In its Theses on the role of the Communist Party in the proletarian revolution, the 3rd International took over the basic concepts established in the Communist Manifesto of 1848 : « The Communist Party is a part of the working class, namely, the most advanced, most class-conscious, and hence most revolutionary part. By a process of natural selection the Communist Party is formed of the best, most class-conscious, most devoted and far-sighted workers. The Communist Party has no interests other than the interests of the working class as a whole. The Communist Party is differentiated from the working class as a whole by the fact that it has a clear view of the entire historical path of the working class in its totality and endeavours, at every bend in this road, to defend the interests not of separate groups or trades, but of the working class as a whole. The Communist Party is the organisational and political lever which the most advanced section of the working class uses to direct the proletarian and semi-proletarian masses along the right road. » [12] In short, nothing new compared to the Manifesto, except that the International clearly established that the class party is not outside the proletariat, which was already implicit in the Manifesto, but is the most conscious fraction within the proletariat.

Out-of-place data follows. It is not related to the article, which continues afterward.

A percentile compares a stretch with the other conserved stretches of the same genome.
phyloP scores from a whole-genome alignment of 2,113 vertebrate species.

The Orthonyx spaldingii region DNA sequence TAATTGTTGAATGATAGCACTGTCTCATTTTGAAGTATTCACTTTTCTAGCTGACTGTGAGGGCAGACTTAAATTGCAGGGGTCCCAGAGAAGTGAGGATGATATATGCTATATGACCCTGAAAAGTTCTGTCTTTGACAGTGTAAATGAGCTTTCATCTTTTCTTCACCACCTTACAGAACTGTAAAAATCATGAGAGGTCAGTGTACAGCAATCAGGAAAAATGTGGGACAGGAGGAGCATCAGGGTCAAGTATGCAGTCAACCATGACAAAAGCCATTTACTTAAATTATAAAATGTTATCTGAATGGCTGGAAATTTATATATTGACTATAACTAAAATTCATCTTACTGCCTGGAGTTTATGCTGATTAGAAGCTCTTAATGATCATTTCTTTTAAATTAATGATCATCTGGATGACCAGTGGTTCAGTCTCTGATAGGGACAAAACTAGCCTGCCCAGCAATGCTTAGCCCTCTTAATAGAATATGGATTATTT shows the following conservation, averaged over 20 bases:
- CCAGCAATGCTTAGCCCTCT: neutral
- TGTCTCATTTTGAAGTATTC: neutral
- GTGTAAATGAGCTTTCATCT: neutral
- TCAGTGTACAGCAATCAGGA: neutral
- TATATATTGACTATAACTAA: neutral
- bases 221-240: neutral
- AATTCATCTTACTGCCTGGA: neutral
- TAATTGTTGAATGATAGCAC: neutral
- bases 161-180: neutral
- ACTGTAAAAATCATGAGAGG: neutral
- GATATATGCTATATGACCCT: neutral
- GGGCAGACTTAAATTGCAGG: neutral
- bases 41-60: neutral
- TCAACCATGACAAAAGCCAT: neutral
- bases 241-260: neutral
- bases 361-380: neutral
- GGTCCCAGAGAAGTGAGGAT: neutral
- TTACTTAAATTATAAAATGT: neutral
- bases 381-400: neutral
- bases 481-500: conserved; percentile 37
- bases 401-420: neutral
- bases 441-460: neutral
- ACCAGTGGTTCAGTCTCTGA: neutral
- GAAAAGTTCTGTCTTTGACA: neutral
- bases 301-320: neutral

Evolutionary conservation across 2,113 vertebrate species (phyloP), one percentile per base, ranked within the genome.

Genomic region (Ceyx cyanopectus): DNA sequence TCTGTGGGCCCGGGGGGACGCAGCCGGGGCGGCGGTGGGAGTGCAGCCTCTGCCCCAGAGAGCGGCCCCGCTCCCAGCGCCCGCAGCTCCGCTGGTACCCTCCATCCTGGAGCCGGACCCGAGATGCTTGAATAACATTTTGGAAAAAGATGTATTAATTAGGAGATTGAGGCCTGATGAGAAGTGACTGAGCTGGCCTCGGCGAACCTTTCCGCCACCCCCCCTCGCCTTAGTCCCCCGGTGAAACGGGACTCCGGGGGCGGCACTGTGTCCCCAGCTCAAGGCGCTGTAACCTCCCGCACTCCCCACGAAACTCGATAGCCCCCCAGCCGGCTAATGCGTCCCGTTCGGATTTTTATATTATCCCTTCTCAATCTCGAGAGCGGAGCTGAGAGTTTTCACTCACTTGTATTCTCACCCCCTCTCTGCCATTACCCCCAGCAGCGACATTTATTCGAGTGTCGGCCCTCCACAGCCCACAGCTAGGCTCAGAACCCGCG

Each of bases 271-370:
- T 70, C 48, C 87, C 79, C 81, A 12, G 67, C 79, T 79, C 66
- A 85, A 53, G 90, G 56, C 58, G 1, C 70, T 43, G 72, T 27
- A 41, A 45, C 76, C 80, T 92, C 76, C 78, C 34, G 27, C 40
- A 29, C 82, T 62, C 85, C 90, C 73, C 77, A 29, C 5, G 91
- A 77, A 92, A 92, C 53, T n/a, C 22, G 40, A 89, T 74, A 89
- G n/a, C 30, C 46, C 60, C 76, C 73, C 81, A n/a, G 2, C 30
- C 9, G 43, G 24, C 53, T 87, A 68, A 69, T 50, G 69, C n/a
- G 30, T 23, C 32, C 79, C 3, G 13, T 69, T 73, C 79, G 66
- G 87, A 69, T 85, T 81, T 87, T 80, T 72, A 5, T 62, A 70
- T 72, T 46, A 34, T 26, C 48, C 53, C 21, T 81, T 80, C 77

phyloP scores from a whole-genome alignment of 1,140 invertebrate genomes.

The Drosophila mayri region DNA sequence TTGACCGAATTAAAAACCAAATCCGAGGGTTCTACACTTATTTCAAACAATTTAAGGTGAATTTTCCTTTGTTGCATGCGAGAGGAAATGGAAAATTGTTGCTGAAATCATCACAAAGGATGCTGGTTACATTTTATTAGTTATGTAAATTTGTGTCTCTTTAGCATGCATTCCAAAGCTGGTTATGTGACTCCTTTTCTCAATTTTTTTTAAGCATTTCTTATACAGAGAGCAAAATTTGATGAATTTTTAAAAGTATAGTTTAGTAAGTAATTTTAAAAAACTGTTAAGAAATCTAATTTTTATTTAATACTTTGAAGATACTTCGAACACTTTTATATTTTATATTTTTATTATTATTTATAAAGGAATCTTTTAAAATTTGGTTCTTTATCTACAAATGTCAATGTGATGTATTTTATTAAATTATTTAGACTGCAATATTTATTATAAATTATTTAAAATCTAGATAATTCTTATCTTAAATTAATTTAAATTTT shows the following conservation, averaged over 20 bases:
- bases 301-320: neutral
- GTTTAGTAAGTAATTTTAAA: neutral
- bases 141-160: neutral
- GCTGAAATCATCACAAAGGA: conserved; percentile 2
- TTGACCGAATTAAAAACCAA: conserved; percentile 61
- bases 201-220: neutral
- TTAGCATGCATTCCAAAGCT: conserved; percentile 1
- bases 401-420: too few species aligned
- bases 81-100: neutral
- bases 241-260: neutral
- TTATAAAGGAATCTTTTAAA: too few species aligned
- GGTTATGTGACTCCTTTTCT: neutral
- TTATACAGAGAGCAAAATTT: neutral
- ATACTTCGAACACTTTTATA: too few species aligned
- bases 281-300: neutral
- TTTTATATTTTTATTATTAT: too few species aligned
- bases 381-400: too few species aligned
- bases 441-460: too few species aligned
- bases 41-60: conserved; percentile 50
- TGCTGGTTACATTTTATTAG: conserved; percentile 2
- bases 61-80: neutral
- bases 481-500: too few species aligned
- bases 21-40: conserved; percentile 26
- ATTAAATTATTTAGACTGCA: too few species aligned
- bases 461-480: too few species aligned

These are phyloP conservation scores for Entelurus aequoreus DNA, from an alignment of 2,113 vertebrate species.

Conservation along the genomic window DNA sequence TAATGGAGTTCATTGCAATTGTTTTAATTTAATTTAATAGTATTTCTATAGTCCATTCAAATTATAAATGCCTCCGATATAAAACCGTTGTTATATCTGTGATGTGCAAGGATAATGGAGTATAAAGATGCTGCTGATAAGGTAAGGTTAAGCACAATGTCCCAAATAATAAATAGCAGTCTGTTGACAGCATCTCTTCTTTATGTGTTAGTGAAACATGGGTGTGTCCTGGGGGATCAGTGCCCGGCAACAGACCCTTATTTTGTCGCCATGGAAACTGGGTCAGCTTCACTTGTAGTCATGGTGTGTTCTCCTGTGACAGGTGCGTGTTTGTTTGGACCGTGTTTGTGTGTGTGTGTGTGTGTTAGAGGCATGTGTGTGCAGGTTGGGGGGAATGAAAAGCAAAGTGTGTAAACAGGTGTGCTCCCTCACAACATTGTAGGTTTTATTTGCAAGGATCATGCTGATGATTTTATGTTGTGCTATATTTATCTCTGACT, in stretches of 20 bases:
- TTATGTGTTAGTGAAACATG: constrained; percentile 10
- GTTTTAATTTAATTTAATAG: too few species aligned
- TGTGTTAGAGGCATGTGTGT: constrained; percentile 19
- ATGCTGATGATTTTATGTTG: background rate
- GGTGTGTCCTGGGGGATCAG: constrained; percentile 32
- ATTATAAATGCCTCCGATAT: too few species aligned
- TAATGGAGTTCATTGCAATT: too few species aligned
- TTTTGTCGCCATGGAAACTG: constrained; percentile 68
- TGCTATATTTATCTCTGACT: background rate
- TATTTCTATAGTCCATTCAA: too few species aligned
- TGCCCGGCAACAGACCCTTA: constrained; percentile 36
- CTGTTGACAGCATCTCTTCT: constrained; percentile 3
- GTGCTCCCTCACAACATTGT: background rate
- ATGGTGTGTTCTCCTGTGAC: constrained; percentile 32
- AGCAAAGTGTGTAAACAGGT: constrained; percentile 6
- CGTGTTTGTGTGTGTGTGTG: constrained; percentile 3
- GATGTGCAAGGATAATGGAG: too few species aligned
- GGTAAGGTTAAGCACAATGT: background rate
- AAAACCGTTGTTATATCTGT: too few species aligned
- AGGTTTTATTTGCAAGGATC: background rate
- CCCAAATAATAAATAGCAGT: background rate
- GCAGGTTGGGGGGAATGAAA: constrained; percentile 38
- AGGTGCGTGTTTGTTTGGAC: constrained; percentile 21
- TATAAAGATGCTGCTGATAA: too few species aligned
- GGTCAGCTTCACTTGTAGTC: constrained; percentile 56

With the Russian Revolutions of 1905 and 1917 appear the new form of proletarian political power: the workers’ councils. These will appear in situations of dual power where bourgeois parliaments are discredited and assemblies from the streets and workplaces are formed as workers’ power against the bourgeois power. Obviously the bourgeoisie did everything to legalize the councils and make them non-revolutionary. Normally, the soldiers of this legalization was precisely the social-democracy, yesterday’s reformist and today’s counter-revolutionnaries. The International adopted a very important thesis which is actually an adaptation of What has to be done? on class consciousness on the situation of workers’ councils. « In order that the soviets may be able to achieve their historical tasks, a strong Communist Party is essential, a party which does not simply ’adapt’ itself to the soviets, but is able to ensure that the soviets do not ’adapt’ themselves to the bourgeoisie and to white-guard social-democracy, a party which through its fractions in the soviets is able to make them follow it. » [13] As Lenin wanted to raise the proletariat to the level of consciousness of the class party, the International worked to raise the workers’ councils at the level of consciousness of the same party.

The Communist Left